Bernd Kohlhas/Corbis
Toni Garcia
January 28, 2015

Barcelona is surrounded by natural beauty, and this is part of what defines the city. Because Catalonia is a small country, you can reach any place within it in less than five hours—so why not plan to visit some of the lovely areas outside Barcelona? There are many options that make terrific day trip destinations, and most of them—including the mountains and the seaside—are great any time of year. Since tourism is such an important industry in this country, just about every destination stays open year-round for visitors.

Personally, I’m a mountain man, so when it’s up to me, I always choose to head for higher ground when I want a break from the city. Making a trip to the sea is also a great choice, though—especially if you want to sample some great food. But whether you’re a gastronome, a wine expert, a music enthusiast, or an admirer of architecture, there’s a good day trip from Barcelona for you.

Montserrat

This is a mountain that shares a strong connection with the Catalan soul. There are many mystical legends about this place (for example, the Nazis once believed the Holy Grail was buried in these mountains; before that, ancient Romans built a temple here to honor the goddess Venus). The monastery here, Santa Maria de Montserrat, is home to a black Madonna (La Moreneta). It is also home to one of the best children's choirs in the world: l’Escolania de Montserrat. They perform every weekend; please, don’t miss them.

Priorat

This recommendation is of special importance for wine lovers. Twenty years ago, El Priorat produced wines but was never considered an important region for viticulture. But today, most of the varietals produced here are shipped directly to places like the United States, Italy, or the north of Europe–and sell for very high prices. Take a tour among the vineyards here, with the sun at your back, so you can see for yourself what has changed in the past two decades.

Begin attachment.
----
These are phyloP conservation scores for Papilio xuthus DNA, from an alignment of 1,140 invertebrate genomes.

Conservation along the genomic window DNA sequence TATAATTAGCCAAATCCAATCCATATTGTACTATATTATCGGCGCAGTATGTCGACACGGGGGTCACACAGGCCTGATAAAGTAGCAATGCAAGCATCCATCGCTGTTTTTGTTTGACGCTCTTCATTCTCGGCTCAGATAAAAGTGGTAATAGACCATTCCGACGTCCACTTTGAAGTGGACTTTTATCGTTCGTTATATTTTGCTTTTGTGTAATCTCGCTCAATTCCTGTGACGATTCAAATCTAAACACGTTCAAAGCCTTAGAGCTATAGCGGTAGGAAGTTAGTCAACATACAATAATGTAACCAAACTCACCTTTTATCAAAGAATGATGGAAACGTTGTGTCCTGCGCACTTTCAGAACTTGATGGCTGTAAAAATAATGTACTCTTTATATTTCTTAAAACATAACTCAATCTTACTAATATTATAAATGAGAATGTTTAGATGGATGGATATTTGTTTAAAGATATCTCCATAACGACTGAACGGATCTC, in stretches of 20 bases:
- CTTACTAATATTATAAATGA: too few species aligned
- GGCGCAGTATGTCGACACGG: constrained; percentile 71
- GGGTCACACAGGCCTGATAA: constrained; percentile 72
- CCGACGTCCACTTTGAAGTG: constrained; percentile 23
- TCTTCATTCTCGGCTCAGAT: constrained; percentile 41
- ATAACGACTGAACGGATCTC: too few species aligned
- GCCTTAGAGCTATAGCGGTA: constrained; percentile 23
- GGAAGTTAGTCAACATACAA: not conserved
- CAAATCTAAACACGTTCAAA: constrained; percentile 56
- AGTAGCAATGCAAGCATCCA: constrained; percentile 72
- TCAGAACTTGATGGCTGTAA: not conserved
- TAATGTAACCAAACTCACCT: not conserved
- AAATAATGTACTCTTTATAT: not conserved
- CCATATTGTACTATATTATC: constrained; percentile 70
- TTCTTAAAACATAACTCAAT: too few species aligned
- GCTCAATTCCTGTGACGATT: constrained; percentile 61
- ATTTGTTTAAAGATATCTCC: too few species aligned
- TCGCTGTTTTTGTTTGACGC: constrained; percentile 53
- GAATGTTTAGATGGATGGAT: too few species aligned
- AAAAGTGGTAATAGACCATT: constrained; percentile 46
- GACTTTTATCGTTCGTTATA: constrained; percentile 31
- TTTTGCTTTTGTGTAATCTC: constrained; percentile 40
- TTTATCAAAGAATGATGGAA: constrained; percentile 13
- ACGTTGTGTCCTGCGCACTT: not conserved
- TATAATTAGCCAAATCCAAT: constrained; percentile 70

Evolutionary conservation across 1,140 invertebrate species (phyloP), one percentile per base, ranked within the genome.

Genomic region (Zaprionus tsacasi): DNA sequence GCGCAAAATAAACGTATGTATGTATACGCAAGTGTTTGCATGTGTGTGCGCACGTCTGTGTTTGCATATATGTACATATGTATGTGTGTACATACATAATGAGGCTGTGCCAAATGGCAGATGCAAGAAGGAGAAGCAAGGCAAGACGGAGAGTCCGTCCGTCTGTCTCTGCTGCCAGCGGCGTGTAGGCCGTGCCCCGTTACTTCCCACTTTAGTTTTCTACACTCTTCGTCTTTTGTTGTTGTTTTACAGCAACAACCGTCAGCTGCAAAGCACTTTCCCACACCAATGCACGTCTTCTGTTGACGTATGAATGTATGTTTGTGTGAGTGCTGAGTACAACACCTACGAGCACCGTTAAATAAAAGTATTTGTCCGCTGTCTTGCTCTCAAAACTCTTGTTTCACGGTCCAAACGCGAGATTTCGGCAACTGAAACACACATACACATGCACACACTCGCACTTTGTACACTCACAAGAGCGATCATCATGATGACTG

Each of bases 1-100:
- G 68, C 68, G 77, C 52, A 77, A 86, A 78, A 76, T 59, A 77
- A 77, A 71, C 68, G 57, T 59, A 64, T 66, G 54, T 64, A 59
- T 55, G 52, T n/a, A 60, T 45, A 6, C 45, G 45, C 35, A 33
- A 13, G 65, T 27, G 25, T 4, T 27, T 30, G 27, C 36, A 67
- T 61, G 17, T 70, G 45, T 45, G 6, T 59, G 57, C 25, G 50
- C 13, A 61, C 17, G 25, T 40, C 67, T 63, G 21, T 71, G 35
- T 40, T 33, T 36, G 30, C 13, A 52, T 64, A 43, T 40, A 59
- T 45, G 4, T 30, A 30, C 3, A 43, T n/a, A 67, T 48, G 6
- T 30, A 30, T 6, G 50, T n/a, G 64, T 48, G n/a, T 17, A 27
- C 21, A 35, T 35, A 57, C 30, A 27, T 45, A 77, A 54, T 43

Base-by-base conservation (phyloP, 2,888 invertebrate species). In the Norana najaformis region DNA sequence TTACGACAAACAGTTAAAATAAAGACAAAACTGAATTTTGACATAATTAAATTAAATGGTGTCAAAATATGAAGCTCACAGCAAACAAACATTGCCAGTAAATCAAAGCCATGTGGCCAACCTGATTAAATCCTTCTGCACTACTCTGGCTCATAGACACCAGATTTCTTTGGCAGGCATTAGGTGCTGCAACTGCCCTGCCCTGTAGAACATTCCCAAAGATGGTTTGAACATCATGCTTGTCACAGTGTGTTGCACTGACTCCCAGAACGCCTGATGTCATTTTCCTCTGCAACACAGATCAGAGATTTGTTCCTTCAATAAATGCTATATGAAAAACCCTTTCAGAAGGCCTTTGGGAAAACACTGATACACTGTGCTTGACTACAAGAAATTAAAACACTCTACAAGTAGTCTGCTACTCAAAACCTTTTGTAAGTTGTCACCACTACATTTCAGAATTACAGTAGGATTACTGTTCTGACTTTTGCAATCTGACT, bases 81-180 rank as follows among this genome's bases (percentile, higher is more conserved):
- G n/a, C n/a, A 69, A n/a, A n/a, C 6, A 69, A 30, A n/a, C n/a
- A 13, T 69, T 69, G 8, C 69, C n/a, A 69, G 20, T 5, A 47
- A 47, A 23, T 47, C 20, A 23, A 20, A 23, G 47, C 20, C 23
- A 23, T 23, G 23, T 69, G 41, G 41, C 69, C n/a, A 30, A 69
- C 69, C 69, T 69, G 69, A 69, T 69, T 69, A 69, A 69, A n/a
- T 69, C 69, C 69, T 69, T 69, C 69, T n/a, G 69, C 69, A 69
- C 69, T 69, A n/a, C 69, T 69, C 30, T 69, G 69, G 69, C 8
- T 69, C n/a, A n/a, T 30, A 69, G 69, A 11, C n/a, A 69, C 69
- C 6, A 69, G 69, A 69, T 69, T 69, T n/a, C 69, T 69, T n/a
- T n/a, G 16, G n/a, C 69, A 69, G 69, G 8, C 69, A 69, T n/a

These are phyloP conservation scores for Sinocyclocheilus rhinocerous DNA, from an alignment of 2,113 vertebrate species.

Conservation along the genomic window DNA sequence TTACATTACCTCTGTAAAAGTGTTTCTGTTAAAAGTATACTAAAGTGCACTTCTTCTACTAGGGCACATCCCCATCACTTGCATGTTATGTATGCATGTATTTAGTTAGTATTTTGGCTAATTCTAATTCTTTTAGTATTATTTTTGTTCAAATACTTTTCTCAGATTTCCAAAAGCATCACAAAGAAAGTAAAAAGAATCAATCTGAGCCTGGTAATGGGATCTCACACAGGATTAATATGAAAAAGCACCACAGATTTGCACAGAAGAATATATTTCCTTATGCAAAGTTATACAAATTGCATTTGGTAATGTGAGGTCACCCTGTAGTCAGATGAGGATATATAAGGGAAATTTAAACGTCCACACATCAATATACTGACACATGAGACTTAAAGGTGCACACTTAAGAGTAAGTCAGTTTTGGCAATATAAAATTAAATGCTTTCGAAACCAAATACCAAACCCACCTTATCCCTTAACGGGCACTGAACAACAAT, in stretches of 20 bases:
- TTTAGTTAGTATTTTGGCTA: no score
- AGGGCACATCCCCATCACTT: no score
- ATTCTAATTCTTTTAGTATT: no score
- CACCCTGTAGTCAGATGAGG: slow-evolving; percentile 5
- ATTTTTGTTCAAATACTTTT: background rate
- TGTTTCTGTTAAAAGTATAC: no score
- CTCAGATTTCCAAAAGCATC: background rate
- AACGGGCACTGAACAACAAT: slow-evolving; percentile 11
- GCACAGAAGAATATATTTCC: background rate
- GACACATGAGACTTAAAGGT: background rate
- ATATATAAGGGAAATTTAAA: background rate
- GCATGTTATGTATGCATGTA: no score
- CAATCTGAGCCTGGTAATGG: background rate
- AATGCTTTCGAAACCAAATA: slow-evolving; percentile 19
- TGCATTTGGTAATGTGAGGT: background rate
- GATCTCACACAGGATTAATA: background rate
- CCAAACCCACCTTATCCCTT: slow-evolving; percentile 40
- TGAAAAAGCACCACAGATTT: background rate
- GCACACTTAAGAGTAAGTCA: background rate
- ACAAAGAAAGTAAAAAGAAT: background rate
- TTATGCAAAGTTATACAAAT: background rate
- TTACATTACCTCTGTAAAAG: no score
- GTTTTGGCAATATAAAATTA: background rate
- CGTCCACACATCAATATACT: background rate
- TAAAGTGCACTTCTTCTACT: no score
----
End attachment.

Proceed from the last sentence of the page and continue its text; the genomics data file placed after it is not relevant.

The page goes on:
Girona

This is my favorite city in Catalonia, for both historical and gastronomical reasons. It’s just an hour away from Barcelona (you can take the high-speed train) and it’s worth the effort to make a visit. The restaurants here are phenomenal, and cheaper than in the capital. I recommend Casa Marieta for their excellent traditional Catalan food and Draps for their large portions and incredible chocolate dessert. Another great reason to visit Girona is its Jewish quarter, one of the oldest in Europe, and probably the best preserved.

La Costa Brava

This is one the most beautiful seaside communities in Catalonia. Take a train in Plaça Catalonia (one of the ones heading to Massanet or Calella) and get off at Tossa or Blanes (about an 80-minute ride). Go into the center of town, or take a walk down the passeig—the huge avenue that runs along the beach—and enjoy a good meal at one of the many restaurants afterwards. 

Cadaqués

In this small town with some of the best beaches in Spain (my favorite is Portlligat), visitors can get a true taste of relaxation. Cadaques was for many years the home of Salvador Dalí, the legendary Catalan painter, and you can visit his splendid house-turned-museum; just be sure to book in advance, as there are no visits without reservations.

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